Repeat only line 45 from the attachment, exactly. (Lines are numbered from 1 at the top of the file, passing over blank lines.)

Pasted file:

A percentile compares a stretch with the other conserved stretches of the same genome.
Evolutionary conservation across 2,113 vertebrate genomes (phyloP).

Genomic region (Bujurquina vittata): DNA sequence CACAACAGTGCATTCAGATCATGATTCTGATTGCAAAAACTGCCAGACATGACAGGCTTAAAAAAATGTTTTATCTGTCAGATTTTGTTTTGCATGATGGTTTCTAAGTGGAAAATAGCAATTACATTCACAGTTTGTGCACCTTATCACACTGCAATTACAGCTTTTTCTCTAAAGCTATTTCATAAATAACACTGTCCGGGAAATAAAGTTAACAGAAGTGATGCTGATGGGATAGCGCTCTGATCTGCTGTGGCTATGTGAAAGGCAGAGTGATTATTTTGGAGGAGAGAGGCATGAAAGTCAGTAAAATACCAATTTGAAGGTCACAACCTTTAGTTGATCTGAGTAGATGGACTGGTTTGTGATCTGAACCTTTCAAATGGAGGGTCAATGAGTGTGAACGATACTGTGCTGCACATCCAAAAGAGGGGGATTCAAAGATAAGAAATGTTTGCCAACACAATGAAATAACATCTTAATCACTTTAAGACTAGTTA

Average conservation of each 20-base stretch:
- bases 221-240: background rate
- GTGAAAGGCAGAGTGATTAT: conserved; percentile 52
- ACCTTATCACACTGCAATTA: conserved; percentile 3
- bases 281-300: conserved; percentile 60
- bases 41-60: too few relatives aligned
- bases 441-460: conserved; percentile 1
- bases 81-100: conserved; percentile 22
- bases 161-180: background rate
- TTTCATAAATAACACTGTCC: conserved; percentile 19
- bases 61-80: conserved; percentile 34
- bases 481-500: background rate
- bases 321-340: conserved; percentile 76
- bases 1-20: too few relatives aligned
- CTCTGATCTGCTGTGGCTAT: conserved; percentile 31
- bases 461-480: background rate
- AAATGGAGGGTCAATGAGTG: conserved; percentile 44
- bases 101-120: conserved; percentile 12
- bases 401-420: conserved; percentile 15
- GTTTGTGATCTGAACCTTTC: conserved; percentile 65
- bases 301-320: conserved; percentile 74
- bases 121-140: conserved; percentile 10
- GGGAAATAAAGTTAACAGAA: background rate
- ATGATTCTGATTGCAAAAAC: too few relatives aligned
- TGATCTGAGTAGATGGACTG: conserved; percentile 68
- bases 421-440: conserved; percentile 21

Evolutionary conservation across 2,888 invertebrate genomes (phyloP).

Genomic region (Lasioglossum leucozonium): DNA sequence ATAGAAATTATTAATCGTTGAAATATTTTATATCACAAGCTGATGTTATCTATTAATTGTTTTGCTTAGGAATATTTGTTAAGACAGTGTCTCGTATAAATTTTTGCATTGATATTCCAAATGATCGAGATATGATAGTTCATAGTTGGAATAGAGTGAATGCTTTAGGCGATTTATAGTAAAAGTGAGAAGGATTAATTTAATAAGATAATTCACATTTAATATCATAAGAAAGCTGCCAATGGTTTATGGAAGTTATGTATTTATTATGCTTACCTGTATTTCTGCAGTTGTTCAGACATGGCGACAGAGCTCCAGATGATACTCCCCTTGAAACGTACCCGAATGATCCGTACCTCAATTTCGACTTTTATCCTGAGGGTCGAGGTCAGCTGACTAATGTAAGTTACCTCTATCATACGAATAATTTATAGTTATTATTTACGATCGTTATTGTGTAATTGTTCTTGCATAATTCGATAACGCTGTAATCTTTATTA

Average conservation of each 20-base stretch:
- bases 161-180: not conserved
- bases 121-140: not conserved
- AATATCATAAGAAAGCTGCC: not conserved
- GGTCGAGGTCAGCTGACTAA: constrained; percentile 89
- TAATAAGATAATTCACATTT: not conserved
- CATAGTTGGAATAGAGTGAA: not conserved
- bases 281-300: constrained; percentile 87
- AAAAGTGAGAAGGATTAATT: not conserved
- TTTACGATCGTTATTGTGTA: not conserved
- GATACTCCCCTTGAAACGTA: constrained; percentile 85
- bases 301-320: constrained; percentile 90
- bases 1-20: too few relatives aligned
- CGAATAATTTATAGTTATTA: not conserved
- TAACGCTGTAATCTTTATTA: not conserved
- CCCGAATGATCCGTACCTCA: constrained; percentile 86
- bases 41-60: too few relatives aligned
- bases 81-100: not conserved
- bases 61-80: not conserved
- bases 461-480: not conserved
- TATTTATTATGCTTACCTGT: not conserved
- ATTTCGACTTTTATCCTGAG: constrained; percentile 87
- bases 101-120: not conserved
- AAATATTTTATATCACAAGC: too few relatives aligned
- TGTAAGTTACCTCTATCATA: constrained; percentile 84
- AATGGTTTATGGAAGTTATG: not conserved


- CGAATAATTTATAGTTATTA: not conserved